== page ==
Prof. Stephen Frand Cohen is an American scholar of Russian studies at Princeton University and New York University and a contributing editor of The Nation. His academic work concentrates on modern Russian history since the Bolshevik Revolution and the country’s relationship with the United States.
As the neo-McCarthyite search for Americans with Russian "contacts” spreads, the new Cold War is increasingly fraught with possibilities of hot war.
Nation Contributing Editor Stephen F. Cohen and John Batchelor continue their weekly discussions of the new US-Russian Cold War. (Now in their fourth year, previous installments are at TheNation.com.)
Discussion begins with the new McCarthyism, driven primarily by Democrats, other cold warriors, and their media alleging, without any real evidence, that President Trump has been "compromised” or is otherwise controlled by the Kremlin. (Here, Cohen emphasizes again that nor is there any actual empirical evidence that Russia hacked the DNC, only "assessments” and allegations.) Cohen laments that this hysteria is growing into a witch hunt for Americans with "contacts” with Russia, which could ensnare many legitimate, essential relationships with Russia, from those of American scholars and diplomats to CEOs of large-scale businesses in Russia. Once respectable media are recklessly feeding this frenzy. Echoing his fellow columnists, The New York Times’s Charles Blow (March 6), for example, applauds the "gathering fog of suspicion” in the hope it will bring down the president. MSNBC contributes a two-hour kangaroo tribunal on "The Trump-Putin Power Play” (no question mark) featuring "experts” without any doubts (or much actual knowledge) on their minds. Both MSNBC and CNN regularly feature "former intelligence officials” whose wildly misinformed statements about Russia’s leadership can only give the CIA and US "Intel” generally a very bad reputation, as should those agencies’ politicized anti-Trump leaks to the media. Not surprisingly, experts with dissenting analyses and points of view are systematically excluded. Cohen thinks the accompanying clamor for "investigations,” which in the enveloping "fog” can hardly be independent or objective, may only make things worse.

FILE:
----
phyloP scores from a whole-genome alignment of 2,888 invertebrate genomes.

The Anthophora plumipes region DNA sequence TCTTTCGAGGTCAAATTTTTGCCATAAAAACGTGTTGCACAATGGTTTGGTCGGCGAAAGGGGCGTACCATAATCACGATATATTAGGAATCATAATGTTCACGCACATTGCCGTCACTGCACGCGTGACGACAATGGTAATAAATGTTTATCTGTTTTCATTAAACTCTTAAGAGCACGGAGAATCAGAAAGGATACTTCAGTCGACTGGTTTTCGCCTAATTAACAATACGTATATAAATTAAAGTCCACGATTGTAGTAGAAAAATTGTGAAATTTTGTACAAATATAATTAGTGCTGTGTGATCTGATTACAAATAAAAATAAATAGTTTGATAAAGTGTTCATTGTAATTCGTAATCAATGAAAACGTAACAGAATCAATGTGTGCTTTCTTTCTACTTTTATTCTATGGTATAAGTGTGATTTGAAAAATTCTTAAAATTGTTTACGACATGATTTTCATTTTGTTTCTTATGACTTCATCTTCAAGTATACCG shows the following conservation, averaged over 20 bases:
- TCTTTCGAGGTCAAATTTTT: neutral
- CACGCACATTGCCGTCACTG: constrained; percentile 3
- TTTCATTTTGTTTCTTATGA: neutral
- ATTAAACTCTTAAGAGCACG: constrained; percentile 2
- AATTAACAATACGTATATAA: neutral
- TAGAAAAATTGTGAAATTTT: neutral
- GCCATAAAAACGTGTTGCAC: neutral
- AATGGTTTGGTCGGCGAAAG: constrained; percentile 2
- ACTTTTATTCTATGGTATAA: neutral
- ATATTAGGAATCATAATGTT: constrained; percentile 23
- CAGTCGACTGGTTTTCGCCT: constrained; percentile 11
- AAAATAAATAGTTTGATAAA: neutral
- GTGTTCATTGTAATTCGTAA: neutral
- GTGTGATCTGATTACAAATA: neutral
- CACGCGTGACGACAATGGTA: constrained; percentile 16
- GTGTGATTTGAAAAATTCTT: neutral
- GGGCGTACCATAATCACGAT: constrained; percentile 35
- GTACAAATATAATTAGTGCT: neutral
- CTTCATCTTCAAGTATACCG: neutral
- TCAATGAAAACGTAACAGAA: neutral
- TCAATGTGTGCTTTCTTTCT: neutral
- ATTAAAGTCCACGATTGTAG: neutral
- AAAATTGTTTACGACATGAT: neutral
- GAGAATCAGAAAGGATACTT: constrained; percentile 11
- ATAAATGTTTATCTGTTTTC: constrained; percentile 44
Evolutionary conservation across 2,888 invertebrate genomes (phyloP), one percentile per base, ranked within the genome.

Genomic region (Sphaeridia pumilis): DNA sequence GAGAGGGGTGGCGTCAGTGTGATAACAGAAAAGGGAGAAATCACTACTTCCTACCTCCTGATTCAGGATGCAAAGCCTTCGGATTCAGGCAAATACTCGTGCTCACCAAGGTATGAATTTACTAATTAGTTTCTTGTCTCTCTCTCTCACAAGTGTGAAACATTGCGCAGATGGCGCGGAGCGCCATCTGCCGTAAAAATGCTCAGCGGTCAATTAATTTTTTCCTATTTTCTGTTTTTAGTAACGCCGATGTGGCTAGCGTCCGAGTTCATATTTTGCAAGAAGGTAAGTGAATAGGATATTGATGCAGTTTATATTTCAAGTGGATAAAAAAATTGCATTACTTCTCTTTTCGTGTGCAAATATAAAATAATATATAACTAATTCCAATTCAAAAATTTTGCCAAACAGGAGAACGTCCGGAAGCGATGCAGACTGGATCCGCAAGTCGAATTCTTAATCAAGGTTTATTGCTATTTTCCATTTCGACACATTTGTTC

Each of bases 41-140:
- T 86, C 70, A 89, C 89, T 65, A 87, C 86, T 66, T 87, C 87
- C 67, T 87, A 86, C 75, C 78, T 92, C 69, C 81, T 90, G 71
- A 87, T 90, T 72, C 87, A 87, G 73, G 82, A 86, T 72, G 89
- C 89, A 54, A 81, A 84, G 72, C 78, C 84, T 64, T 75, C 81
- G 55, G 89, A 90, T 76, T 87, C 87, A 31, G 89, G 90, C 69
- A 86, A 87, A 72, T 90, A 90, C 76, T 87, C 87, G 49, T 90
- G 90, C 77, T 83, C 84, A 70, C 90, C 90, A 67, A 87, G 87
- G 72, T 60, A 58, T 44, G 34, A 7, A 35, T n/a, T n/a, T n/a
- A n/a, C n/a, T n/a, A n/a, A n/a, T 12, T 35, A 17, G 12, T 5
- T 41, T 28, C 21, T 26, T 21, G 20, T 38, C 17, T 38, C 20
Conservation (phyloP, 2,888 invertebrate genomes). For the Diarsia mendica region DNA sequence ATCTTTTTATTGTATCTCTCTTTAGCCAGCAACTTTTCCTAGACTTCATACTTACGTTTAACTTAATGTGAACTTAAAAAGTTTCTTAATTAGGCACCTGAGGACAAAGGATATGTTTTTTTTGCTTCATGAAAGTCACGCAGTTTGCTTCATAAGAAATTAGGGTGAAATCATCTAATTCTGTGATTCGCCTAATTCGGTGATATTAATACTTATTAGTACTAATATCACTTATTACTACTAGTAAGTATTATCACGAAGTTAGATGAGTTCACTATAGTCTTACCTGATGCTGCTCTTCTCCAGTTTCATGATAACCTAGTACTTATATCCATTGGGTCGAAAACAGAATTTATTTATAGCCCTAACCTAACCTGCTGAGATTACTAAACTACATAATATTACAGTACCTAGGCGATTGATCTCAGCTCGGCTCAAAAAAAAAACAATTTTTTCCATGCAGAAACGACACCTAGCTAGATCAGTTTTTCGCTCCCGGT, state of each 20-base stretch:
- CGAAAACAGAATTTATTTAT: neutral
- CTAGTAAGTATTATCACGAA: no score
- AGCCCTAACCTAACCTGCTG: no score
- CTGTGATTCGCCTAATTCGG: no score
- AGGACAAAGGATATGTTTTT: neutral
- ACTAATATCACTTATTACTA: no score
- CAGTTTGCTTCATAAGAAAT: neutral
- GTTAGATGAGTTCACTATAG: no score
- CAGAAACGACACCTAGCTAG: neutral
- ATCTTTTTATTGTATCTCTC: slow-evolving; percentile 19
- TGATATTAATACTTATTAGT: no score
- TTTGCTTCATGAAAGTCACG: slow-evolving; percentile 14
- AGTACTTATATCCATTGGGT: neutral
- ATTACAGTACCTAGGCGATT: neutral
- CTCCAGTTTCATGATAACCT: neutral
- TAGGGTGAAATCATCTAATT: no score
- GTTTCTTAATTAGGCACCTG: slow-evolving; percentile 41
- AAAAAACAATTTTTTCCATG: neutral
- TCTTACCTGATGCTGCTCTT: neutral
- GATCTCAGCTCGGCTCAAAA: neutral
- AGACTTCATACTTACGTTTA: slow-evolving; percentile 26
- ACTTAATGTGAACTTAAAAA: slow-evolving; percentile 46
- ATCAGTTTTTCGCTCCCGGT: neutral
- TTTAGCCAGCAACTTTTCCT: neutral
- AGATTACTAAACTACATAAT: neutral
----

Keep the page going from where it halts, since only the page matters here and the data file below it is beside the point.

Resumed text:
Meanwhile, Cohen observes, the "fog of suspicion” is chilling, even freezing, public discourse about worsening US-Russian relations, which should be the foremost media topic. As the bipartisan political-media establishment "redirects” President Trump away from his professed wish for some kind of détente with Russian President Putin, some academics and journalists are reluctant to speak out. As are CEOs in pursuit of profits in Russia who would normally have welcomed Trump’s détente, as did such corporate heads in the years of the Nixon-Kissinger détente with Soviet Russia. Also not surprisingly, only one or two members of Congress have publicly expressed any principled alarm over the hysteria. Most apparently share the anti–national security mission of Senator Lindsey Graham to make 2017 "the year of kicking Russia in the ass.”
As this "statesmanship” prevails in Washington, Cohen points out, the three new Cold War fronts become more fraught with the possibility of hot war. He and Batchelor discuss each of them:
§ The Baltic-Black Sea region, on Russia’s western border, where NATO’s unprecedented buildup continues, is provoking equally dangerous forms of Russian "brinkmanship.”
§ Syria, where the growing number of American troops is increasingly in military proximity to the Russian-Syrian alliance, another realm of mishaps waiting to happen.
§ And Ukraine, the political epicenter of the new Cold War, which is worse off in every respect than it was before the crisis erupted in late 2013, including the state of its "democracy,” where recent developments show again that the US-backed government in Kiev is hostage to armed ultra-nationalist forces and that Moscow’s patience with Kiev’s refusal to implement the Minsk peace accords is running out. The alternative, Cohen continues to think, is more war and the growing possibility that Ukraine will fragment permanently into two or more parts.
Cohen also reflects on the hyperbolic charge that Putin is now at war against the entire "post–Cold War liberal world order,” including the European Union, an allegation trumpeted by the "liberal” American media almost daily. For this too there are no facts or logic. Why would Putin want to destroy the EU, his essential trading partner? Why would Putin undermine European politicians who favored ending sanctions against Russia, as is claimed? More, is Putin really the cause of Europe’s multiple crises today in ways that the superpower Soviet Union never was? And what is this international "order” that has featured so many wars, many of them US ones, since 1991? Blaming Russia for America’s domestic problems—for Hillary Clinton’s defeat and for President Trump, in particular—is political evasion now being projected onto the entire "world order.” This indeed is a "fog,” but not the one the Times, The Washington Post, cable "news,” and other US mainstream media are so busy promoting.